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Recent Netflix Developments Illustrate A Crossroads In Conspumtion

September 19, 2011

EDIT: More perspectives on the new move from The Atlantic (How Does Netflix Possibly Survive?), Slate (Is Netflix As Dumb As It Seems?), and Wired (8 Netflix Alternatives Compared).

Netflix’s recent price hike, dubbed a “bonehead move” by The Atlantic’s Daniel Indiviglio, brings the issues of modern media consumption to the forefront of national dialogue, just as iTunes and  e-readers have done in the recent past. On the one hand, many of the considerations made when determining how to consume media have been hashed out before. On the other hand, movies represent a somewhat unique form of media–one in which immediacy is more universally desired.

Records, especially ones that a listener has anticipated the release of, are consumed continually. There is usually a period of several months when a newly purchased record remains in a listener’s rotation. Repeated, consecutive listening (or consumption if you’d like), is built in to the definition of a product. This aspect of music makes it more likely that a consumer will invest in a record, because it carries more weight in this way. It’s true that the record industry has all but collapsed in recent years, but mp3 singles and streaming internet services can only do so much to replace the record as a whole product. Those who value entire albums are essentially faced with two choices: purchase, or steal. Given the increased market saturation of cheap(er) mp3 downloads and the tendency for record consumers to care more anyway, the clear choice, especially in cases of artist loyalty, seems to be “purchase.”

Similarly, books are products that are continually consumed over a semi-extended period. We sit with them, we digest them, we set time aside for them, and the books we read color our lives for the duration that they are read. It is easy to understand why the niche market for book-lovers would care more, and therefore (again, especially given the increased convenience and relative cheapness of e-reader books, not to mention used books online) purchase them.

Movies would not seem to share in this kind of model. Sure, we may re-watch movies that are dear to our hearts. For most, though, this collection of “re-watchables” is comparatively small. (Not to mention the duration between viewings is likely to be much longer than the duration between listens of your favorite album.) For movie consumption, the value is not found in the potential for repeated consumption, but rather in how quickly we are able to consume. When a new movie comes out and it looks interesting, we want to watch it at the soonest available opportunity. We make consumption choices in terms of how to do so (theater, DVD, streaming, wait for a friend to rent it, etc…) based on how strongly the movie appeals to us, and how strongly our groups of friends share our interest. When faced with various options for consumption, it is through this desire for immediacy that we can more easily understand the choice to “steal” a movie, rather than purchasing or renting one. Why wait, hoping the movie you want to see will appear in a Redbox, (which is swiftly becoming the only cheap renting solution left in America, regardless of its insanely limited selection), when you can download the movie in an hour or so? Only when purchase or rental reaches the kind of balance that cheaper, easier music and cheaper, easier books have reached, do the scales tip in favor of purchasing.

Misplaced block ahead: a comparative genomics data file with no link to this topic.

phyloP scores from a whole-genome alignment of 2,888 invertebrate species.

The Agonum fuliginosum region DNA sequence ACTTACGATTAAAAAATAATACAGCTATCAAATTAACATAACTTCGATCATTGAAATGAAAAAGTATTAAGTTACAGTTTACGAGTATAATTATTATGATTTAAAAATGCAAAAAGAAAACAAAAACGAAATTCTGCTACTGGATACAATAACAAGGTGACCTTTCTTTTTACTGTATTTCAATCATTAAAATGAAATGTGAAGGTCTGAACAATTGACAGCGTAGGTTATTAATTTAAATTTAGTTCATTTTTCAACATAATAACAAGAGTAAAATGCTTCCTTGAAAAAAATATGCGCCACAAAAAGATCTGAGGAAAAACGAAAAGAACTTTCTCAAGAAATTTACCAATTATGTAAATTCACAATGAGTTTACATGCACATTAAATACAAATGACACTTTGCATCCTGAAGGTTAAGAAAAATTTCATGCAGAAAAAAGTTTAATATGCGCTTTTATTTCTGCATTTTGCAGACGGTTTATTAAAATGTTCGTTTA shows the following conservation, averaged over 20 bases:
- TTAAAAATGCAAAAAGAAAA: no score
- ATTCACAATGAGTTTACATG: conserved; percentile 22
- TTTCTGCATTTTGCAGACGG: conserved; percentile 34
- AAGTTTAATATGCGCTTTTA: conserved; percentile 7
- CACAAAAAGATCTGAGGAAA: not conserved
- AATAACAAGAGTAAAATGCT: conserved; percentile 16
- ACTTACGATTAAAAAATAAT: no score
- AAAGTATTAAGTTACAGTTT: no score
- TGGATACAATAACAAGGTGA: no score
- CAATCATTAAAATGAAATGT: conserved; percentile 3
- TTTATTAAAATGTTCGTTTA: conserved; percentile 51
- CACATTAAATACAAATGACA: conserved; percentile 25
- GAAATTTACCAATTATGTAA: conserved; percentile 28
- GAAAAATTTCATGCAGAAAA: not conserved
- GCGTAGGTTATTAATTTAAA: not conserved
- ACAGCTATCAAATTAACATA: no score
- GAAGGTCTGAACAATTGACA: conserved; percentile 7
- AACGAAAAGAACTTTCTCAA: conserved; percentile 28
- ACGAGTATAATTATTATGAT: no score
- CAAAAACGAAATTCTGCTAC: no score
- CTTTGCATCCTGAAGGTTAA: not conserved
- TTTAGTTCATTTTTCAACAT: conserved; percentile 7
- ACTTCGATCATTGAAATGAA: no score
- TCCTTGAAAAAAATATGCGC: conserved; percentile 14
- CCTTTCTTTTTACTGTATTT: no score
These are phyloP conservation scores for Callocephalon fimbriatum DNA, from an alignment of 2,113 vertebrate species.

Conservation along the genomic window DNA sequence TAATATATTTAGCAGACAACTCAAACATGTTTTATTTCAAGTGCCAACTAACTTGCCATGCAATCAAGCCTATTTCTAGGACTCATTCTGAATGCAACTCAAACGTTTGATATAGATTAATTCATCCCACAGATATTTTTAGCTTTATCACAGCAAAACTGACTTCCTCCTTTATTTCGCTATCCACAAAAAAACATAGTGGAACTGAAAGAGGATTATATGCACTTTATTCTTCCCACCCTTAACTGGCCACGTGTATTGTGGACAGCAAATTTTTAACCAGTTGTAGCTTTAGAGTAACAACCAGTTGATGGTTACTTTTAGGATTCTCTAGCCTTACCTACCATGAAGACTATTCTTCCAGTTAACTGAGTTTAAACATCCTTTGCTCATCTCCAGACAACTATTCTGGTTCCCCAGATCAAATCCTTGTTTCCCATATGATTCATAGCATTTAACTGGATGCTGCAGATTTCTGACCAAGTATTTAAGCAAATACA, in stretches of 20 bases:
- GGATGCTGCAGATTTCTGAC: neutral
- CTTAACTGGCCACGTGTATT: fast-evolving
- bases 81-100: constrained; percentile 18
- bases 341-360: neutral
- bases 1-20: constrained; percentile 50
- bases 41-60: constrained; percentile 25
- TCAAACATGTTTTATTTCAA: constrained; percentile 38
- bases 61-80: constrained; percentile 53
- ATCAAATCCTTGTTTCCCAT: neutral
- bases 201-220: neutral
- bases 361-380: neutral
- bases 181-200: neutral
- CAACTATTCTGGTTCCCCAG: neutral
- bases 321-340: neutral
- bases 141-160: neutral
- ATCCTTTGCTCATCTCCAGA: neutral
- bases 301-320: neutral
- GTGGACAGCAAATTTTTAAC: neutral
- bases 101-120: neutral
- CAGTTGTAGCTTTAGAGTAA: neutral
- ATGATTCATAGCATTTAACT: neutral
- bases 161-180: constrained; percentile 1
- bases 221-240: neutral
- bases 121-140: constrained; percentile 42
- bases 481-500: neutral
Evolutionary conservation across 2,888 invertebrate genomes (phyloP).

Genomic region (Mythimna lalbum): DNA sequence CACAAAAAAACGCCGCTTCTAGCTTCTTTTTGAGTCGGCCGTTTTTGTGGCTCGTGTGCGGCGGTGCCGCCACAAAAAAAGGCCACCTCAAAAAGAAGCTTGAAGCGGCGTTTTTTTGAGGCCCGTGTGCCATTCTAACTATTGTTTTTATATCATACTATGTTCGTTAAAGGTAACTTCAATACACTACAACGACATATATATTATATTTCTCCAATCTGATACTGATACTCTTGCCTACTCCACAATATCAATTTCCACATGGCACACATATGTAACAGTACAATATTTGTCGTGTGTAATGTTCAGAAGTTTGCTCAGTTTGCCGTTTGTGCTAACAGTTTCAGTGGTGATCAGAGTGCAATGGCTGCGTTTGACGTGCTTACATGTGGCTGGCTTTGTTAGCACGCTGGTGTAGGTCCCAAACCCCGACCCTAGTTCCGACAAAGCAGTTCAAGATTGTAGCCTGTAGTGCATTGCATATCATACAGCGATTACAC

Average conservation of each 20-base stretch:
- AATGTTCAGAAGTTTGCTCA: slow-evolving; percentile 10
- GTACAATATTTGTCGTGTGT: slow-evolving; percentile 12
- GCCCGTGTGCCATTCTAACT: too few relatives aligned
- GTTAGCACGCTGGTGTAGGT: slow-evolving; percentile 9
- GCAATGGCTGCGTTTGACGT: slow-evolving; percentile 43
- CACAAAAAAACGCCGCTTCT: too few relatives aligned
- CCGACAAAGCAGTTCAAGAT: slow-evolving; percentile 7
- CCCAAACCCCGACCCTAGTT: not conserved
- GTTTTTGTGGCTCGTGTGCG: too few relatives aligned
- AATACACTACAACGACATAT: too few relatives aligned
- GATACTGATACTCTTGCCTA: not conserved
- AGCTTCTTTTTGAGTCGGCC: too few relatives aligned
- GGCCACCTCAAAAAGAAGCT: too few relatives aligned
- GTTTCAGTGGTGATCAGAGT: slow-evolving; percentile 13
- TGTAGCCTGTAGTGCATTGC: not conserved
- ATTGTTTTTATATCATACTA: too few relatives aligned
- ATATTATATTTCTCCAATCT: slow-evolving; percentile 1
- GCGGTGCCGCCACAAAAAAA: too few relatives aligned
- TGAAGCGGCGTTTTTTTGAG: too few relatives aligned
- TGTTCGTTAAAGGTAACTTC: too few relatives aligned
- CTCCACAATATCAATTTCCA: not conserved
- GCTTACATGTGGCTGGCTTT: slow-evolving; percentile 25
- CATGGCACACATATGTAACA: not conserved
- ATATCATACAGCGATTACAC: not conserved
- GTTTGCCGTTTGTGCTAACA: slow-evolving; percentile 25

Until recently, Netflix represented this balance. The low, flat rate and the options for consumption between streaming and mail order combined to create a format that changed the entire movie industry. Netflix was also unique in that, as opposed to music and books, it was the only service built on such a model.

Since Netflix’s “bonehead” price hike, the company has lost 26% of its value.[1] Additionally, the recent loss of a contract with the Starz network has meant a sizable decrease in the already anemic selection of streaming content, once touted (rightly) as the “future” of the company.[2]

In an age where Netflix had come close to offering a cheap alternative not only to movies but to television itself, these recent developments are clearly a step in the wrong direction. More interesting than this, however, are all the implications present. How will this affect consumption behavior? Has stealing movies or streaming TV shows on Hulu become enough of a viable option to replace the services that Netflix once provided? In an age where media industries seem to reform themselves every few years, will consumers finally win the ability to pay reasonable fees for the content they want, or will archaic entities collectively refuse to give up the insane profits they’ve grown accustomed to, forcing models of consumption where we pay too much for what we don’t want? Will this refusal to change in effect promote the pirating of the very media they aim to profit from? And lest this read as an argument against bloated corporations, will such an ideal model for consumers be able to sustain the artists who produce the work?

These questions have existed for over a decade, especially in the realm of music, and while these recent developments once again recast issues of consumption, for now the only question that seems answerable is this: how has the Netflix change affected the way you watch movies, if at all?

EDIT: One day after drafting up this post (in other words, today), this happened.


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